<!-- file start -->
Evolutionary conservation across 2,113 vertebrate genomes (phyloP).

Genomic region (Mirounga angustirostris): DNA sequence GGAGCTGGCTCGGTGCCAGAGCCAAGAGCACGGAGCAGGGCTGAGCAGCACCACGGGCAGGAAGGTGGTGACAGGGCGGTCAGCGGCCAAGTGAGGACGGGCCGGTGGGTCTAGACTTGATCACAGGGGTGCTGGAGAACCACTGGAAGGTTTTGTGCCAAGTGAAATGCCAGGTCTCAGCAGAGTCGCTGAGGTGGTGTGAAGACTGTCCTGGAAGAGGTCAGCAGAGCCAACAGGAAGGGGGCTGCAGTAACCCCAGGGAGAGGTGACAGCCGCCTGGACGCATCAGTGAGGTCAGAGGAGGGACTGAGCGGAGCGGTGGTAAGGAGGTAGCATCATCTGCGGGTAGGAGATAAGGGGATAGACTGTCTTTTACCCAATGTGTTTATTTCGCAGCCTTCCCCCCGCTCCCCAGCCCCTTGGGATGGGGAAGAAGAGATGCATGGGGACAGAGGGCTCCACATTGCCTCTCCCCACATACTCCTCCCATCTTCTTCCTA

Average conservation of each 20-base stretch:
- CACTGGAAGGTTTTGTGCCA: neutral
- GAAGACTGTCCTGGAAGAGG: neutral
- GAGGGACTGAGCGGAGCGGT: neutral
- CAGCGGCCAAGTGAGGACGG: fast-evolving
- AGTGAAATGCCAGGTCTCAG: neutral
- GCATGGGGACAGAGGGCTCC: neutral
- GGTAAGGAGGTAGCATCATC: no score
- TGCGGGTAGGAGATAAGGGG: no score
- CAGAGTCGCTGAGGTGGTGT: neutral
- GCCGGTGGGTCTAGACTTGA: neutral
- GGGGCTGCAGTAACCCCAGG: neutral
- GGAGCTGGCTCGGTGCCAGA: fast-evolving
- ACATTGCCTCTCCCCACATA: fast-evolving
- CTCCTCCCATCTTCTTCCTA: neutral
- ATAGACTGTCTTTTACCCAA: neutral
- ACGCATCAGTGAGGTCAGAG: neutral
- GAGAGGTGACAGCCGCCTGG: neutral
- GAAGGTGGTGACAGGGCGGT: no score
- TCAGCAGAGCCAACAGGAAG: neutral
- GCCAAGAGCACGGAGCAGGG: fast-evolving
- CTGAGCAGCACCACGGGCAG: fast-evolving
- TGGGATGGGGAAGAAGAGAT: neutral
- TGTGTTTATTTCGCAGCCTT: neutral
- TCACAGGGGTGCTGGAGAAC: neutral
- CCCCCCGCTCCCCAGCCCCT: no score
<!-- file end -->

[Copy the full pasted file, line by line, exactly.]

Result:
Evolutionary conservation across 2,113 vertebrate genomes (phyloP).

Genomic region (Mirounga angustirostris): DNA sequence GGAGCTGGCTCGGTGCCAGAGCCAAGAGCACGGAGCAGGGCTGAGCAGCACCACGGGCAGGAAGGTGGTGACAGGGCGGTCAGCGGCCAAGTGAGGACGGGCCGGTGGGTCTAGACTTGATCACAGGGGTGCTGGAGAACCACTGGAAGGTTTTGTGCCAAGTGAAATGCCAGGTCTCAGCAGAGTCGCTGAGGTGGTGTGAAGACTGTCCTGGAAGAGGTCAGCAGAGCCAACAGGAAGGGGGCTGCAGTAACCCCAGGGAGAGGTGACAGCCGCCTGGACGCATCAGTGAGGTCAGAGGAGGGACTGAGCGGAGCGGTGGTAAGGAGGTAGCATCATCTGCGGGTAGGAGATAAGGGGATAGACTGTCTTTTACCCAATGTGTTTATTTCGCAGCCTTCCCCCCGCTCCCCAGCCCCTTGGGATGGGGAAGAAGAGATGCATGGGGACAGAGGGCTCCACATTGCCTCTCCCCACATACTCCTCCCATCTTCTTCCTA

Average conservation of each 20-base stretch:
- CACTGGAAGGTTTTGTGCCA: neutral
- GAAGACTGTCCTGGAAGAGG: neutral
- GAGGGACTGAGCGGAGCGGT: neutral
- CAGCGGCCAAGTGAGGACGG: fast-evolving
- AGTGAAATGCCAGGTCTCAG: neutral
- GCATGGGGACAGAGGGCTCC: neutral
- GGTAAGGAGGTAGCATCATC: no score
- TGCGGGTAGGAGATAAGGGG: no score
- CAGAGTCGCTGAGGTGGTGT: neutral
- GCCGGTGGGTCTAGACTTGA: neutral
- GGGGCTGCAGTAACCCCAGG: neutral
- GGAGCTGGCTCGGTGCCAGA: fast-evolving
- ACATTGCCTCTCCCCACATA: fast-evolving
- CTCCTCCCATCTTCTTCCTA: neutral
- ATAGACTGTCTTTTACCCAA: neutral
- ACGCATCAGTGAGGTCAGAG: neutral
- GAGAGGTGACAGCCGCCTGG: neutral
- GAAGGTGGTGACAGGGCGGT: no score
- TCAGCAGAGCCAACAGGAAG: neutral
- GCCAAGAGCACGGAGCAGGG: fast-evolving
- CTGAGCAGCACCACGGGCAG: fast-evolving
- TGGGATGGGGAAGAAGAGAT: neutral
- TGTGTTTATTTCGCAGCCTT: neutral
- TCACAGGGGTGCTGGAGAAC: neutral
- CCCCCCGCTCCCCAGCCCCT: no score